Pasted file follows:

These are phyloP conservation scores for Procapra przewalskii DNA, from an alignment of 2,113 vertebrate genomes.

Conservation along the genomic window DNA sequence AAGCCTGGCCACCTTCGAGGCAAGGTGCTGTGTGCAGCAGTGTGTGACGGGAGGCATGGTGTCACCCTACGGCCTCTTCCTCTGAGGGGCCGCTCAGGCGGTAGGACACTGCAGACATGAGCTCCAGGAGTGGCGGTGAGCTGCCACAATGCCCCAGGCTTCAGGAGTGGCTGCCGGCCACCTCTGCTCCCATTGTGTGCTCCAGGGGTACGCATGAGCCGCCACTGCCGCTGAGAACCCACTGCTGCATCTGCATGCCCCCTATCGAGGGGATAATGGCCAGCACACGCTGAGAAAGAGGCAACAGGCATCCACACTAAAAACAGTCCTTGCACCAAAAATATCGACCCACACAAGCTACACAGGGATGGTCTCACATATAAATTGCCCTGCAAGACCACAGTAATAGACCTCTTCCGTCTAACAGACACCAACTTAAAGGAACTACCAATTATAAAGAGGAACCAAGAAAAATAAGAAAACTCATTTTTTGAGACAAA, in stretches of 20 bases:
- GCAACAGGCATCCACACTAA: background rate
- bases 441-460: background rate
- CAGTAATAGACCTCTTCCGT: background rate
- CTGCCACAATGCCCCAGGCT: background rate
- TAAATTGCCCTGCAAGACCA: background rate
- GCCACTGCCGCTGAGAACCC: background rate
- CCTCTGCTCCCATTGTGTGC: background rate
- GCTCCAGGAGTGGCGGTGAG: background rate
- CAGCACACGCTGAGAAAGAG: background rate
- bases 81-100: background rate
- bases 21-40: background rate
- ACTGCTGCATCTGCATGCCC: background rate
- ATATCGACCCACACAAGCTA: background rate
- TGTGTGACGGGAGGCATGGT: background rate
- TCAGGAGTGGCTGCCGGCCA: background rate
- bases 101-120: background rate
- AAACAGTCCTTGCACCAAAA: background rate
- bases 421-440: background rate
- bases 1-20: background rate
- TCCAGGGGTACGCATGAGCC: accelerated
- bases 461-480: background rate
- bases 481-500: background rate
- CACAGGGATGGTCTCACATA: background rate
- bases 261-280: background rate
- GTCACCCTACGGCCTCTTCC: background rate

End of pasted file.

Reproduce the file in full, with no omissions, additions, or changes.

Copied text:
These are phyloP conservation scores for Procapra przewalskii DNA, from an alignment of 2,113 vertebrate genomes.

Conservation along the genomic window DNA sequence AAGCCTGGCCACCTTCGAGGCAAGGTGCTGTGTGCAGCAGTGTGTGACGGGAGGCATGGTGTCACCCTACGGCCTCTTCCTCTGAGGGGCCGCTCAGGCGGTAGGACACTGCAGACATGAGCTCCAGGAGTGGCGGTGAGCTGCCACAATGCCCCAGGCTTCAGGAGTGGCTGCCGGCCACCTCTGCTCCCATTGTGTGCTCCAGGGGTACGCATGAGCCGCCACTGCCGCTGAGAACCCACTGCTGCATCTGCATGCCCCCTATCGAGGGGATAATGGCCAGCACACGCTGAGAAAGAGGCAACAGGCATCCACACTAAAAACAGTCCTTGCACCAAAAATATCGACCCACACAAGCTACACAGGGATGGTCTCACATATAAATTGCCCTGCAAGACCACAGTAATAGACCTCTTCCGTCTAACAGACACCAACTTAAAGGAACTACCAATTATAAAGAGGAACCAAGAAAAATAAGAAAACTCATTTTTTGAGACAAA, in stretches of 20 bases:
- GCAACAGGCATCCACACTAA: background rate
- bases 441-460: background rate
- CAGTAATAGACCTCTTCCGT: background rate
- CTGCCACAATGCCCCAGGCT: background rate
- TAAATTGCCCTGCAAGACCA: background rate
- GCCACTGCCGCTGAGAACCC: background rate
- CCTCTGCTCCCATTGTGTGC: background rate
- GCTCCAGGAGTGGCGGTGAG: background rate
- CAGCACACGCTGAGAAAGAG: background rate
- bases 81-100: background rate
- bases 21-40: background rate
- ACTGCTGCATCTGCATGCCC: background rate
- ATATCGACCCACACAAGCTA: background rate
- TGTGTGACGGGAGGCATGGT: background rate
- TCAGGAGTGGCTGCCGGCCA: background rate
- bases 101-120: background rate
- AAACAGTCCTTGCACCAAAA: background rate
- bases 421-440: background rate
- bases 1-20: background rate
- TCCAGGGGTACGCATGAGCC: accelerated
- bases 461-480: background rate
- bases 481-500: background rate
- CACAGGGATGGTCTCACATA: background rate
- bases 261-280: background rate
- GTCACCCTACGGCCTCTTCC: background rate